Ice-cream has a long history in the world of public eating.  As far back as the fifteenth century ice, snow water,
and fruit ices were being sold by merchants on the streets of Turkish towns.1 In
Western Europe, however, ice-cream remained a luxury enjoyed mostly in royal
courts or private houses until the nineteenth century.

It was Italian immigrants who introduced ice-cream to the Scots as a street
food and who created the thriving take-away culture that still survives in
cities such as Edinburgh, Glasgow, Aberdeen and Inverness.

Italians had introduced the idea to Britain by 1850 at the latest, when Carlo
Gatti was peddling ice cream to Londoners from a painted cart. He was so
successful that he and others brought many more Italians over to join them.
These immigrants were grossly exploited labour, often lodged in poor
conditions and paid little; during the winter they often worked as hurdy-gurdy
men. Every morning in summer they cranked and froze the ice cream mix they had
made the previous night, and went their rounds in London, Glasgow, Manchester,
and other growing industrial cities crying, ‘Gelati, ecco un poco!’ It is
thought to be because of their cry that ice-cream vendors were called ‘hokey
pokey men’.

Eventually, as more of the immigrants began to move into the shop trade ice
cream barrows began to vanish. In the shops the Italians specialised in ice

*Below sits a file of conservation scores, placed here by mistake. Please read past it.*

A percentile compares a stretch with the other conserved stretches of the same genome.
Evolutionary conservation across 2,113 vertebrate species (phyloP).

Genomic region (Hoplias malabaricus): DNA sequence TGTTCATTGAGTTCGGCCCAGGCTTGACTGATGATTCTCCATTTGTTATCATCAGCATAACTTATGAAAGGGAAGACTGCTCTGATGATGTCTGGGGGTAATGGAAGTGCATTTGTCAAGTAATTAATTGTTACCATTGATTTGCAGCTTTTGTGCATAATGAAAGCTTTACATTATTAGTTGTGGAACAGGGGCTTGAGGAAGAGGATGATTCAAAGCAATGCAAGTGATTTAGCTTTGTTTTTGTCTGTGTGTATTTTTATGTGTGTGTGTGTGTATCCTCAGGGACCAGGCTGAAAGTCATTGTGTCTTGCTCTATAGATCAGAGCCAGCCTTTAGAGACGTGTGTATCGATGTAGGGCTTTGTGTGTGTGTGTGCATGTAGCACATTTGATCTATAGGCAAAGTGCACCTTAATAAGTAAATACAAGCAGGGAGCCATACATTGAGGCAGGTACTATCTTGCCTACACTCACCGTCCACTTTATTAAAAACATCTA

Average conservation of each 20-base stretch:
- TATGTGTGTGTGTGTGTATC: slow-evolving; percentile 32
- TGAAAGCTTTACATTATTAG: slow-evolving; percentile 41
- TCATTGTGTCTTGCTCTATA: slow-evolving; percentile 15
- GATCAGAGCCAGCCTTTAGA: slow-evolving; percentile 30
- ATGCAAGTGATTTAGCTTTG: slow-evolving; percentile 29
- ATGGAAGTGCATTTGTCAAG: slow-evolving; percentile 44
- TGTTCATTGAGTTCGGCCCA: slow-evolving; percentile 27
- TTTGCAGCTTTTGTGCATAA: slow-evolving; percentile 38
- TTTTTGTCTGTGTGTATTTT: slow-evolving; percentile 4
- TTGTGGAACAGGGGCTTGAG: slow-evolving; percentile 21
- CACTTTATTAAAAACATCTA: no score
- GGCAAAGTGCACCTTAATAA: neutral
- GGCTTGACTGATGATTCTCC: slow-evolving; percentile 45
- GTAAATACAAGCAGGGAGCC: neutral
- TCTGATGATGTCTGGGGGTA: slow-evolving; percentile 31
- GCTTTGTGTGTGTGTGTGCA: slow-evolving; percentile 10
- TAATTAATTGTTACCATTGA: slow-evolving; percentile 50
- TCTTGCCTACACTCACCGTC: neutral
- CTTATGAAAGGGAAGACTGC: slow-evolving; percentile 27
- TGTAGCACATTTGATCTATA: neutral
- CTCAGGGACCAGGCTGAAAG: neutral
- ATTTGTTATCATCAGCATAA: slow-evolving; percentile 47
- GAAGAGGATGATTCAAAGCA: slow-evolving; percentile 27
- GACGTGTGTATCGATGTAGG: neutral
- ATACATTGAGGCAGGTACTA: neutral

cream in the summer and, in winter, hot peas and vinegar. These shops were often
part of chains that would be sold off to employees who could prove their ability
to make a profit. One Italian woman remembers her father operating such a chain:
My father came to Edinburgh in 1902 and in those days you could get a shop and
some stock for about £150. After a while, he used to open the shops and sell
them to the Italian fellows, you know, as a going concern. First of all he
took them on as payin’ servants [employees] and then, if they were worthy, he
sold them the shop and they paid him so much a week, you see, towards the shop
becoming theirs.

As economic conditions grew worse in Italy the trickle of immigrants became a
flood by the 1880s. Recruited by agents working for padrone in London, Italians
were brought to Britain as cheap labour. Many were sent North to Scotland where
they were then given a barrow and became ‘hokey pokey’ men.


From these beginnings the friggitoria or gelateria business was born.

Giulianotti ICE CREAM an early van

They soon cottoned on to this trade which had been flourishing in Clerkenwell in London.  Realising that all that was needed for this was a few basic necessities such as a cylindrical zinc drum with a wooden barrell inside, and of course the fresh full cream milk which was plentiful in this new land, some salt and ice.  The procedure was simple.  You boiled the milk and then left it to cool overnight.  Next morning you would fill the space between the two barrells with the salt and ice mixture. This created a brine, maintaining the ice-cream at the correct temperature.  The milk mixture was then poured into the inner cylinder and by hand-turning it, the milk eventually froze and the ice cream was formed.  It was not an easy process and took great physical strength for the churning process.  The barrow would then be used to push the ice cream around the streets  .And why were they called ‘hokey pokey men’?  In Italian ‘ecco un poco’, meaning ‘here a little’, translated into the local lingo as ‘have an okey’ – or so they say!